The best bit about the film has to the characters, all of the cast do a fantastic job. Pine as Captain Kirk does a solid job at being the man holding the reins, even when the ship has been destroyed and his crew are missing he still retains his authority and want to do the best for his crew. Urban as Dr ‘Bones’ Mccoy is underappreciated, a superbly deadpan everyman character. Anton Yelchin gives his best performance yet as Chekov, a fact which is truly poignant considering due to his recent tragic death it is his swansong. How the franchise will address his passing is uncertain but here, when watching this film, you will rather melancholically find yourself drawn to Yelchin. His open inquisitive face and joyous enthusiasm at everything that crosses his path – a true talent who died tragically young. Yet his screen time here is a record of his incredible skill to capture audience’s attention, a epitaph to artistry the world only had a small glimmer of.
Salanda and Cho are great with the little screen time they have but are ultimately rather underused. Pegg is wonderfully entertaining as the Scot who can fix everything. Boutella as Jaylah is an excellent addition, a fantastic character who hold her own amongst the existing crew and happens to be female. Ultimately this is the Spock show, with Quinto stealing the attention with every eyebrow action. Although the film is set up with both Kirk and Spock experiencing their own personal crises it is Spock’s journey as a character that is both more fulfilling and more fun. His banter with Bones and bromance with Kirk truly make this film and cause it to be as watchable as it is.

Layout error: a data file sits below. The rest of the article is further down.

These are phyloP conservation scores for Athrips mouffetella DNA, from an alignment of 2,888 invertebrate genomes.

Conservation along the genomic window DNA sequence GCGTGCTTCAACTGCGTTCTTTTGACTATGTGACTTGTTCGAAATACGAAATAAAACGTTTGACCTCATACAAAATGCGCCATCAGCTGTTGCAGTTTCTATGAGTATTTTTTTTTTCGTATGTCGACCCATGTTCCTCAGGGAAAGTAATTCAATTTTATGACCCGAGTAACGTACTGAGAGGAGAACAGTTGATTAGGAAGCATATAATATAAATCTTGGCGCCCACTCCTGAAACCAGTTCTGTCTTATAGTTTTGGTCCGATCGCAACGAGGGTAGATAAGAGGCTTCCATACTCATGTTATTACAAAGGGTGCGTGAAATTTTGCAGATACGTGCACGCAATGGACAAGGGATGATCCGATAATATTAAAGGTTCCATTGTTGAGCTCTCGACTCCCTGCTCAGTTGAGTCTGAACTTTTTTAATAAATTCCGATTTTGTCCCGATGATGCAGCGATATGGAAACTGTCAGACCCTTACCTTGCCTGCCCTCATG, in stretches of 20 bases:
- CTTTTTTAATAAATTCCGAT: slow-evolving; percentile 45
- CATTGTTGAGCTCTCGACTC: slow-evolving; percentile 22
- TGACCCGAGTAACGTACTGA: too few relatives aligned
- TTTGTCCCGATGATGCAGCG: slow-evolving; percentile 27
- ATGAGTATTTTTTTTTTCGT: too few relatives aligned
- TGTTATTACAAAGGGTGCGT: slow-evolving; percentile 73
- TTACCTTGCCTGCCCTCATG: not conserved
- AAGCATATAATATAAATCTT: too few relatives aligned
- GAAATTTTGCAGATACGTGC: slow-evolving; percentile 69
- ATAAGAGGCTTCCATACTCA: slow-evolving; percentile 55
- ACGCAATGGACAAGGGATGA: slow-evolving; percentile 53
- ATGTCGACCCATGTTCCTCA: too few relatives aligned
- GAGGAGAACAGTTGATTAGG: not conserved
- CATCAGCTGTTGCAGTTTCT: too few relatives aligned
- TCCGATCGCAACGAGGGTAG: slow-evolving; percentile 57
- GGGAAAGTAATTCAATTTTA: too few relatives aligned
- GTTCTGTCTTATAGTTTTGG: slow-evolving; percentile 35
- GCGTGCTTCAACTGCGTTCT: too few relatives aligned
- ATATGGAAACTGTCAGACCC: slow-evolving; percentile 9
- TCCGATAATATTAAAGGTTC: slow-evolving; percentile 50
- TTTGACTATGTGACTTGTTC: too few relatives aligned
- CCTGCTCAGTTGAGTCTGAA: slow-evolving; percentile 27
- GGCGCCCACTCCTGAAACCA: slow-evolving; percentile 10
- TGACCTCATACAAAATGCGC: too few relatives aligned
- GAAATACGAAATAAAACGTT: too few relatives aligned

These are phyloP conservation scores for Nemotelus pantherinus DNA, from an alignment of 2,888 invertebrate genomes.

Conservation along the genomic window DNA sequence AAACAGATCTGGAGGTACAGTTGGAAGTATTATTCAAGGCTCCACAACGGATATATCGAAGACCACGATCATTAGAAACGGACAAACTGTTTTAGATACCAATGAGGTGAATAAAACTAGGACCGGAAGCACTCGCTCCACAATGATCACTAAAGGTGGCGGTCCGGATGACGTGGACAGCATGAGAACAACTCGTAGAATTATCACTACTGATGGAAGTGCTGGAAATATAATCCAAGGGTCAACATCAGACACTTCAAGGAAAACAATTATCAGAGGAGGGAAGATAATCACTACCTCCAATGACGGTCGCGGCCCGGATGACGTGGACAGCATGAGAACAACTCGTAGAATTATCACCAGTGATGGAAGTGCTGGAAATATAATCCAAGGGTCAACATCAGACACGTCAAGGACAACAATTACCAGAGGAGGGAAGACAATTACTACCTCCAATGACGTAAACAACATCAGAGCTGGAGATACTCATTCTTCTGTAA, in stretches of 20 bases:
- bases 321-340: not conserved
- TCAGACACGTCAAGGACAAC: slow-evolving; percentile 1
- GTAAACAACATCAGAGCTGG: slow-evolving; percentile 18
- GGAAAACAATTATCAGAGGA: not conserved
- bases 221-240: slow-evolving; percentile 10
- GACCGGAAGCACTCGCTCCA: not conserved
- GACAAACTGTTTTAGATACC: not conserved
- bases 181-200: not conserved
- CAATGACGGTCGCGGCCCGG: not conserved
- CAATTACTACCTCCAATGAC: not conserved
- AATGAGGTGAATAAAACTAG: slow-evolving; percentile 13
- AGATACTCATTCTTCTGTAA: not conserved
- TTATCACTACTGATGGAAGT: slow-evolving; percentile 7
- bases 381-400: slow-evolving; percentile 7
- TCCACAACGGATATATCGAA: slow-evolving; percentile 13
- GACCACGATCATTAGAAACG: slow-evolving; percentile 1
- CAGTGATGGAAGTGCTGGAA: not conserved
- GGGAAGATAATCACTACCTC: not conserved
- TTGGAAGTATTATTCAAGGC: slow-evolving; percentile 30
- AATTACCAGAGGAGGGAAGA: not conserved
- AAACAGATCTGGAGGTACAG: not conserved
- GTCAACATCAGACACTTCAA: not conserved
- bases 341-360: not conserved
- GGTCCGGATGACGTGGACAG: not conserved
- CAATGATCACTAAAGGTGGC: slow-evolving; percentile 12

The plot itself is fine, it’s not groundbreaking or brand new, but it does the job in allowing the characters to shine. Many elements are cliche-ridden and some of the MacGuffin’s are drowned in far too much pseudo-science. And yet this is not problematic as the characters still shine. The only ‘problem’ is how ill served Elba is as the film’s villain. Considering how long the man must have spent in make-up each day to sort out his prosthetics he doesn’t actually get to do much – his character appears to be a man of words rather than actions. This is something that is a problem bigger than the film as Hollywood really seems to have a villain problem at the moment – i.e much of its output seems to establish a great villain yet struggle with the follow-through and retaining them – but that’s a discussion for another day…
Having gone into the film with zero expectations Star Trek Beyond did not disappoint at all and was a genuine pleasure to watch. I was gripped for the first third, frightened for the well-being of characters I’d truly grown to care for, entertaining for the second third, and gripped once more for the final third. I laughed a lot and held my breath for the dramatic sections. What more could you ask for from a Summer Blockbuster?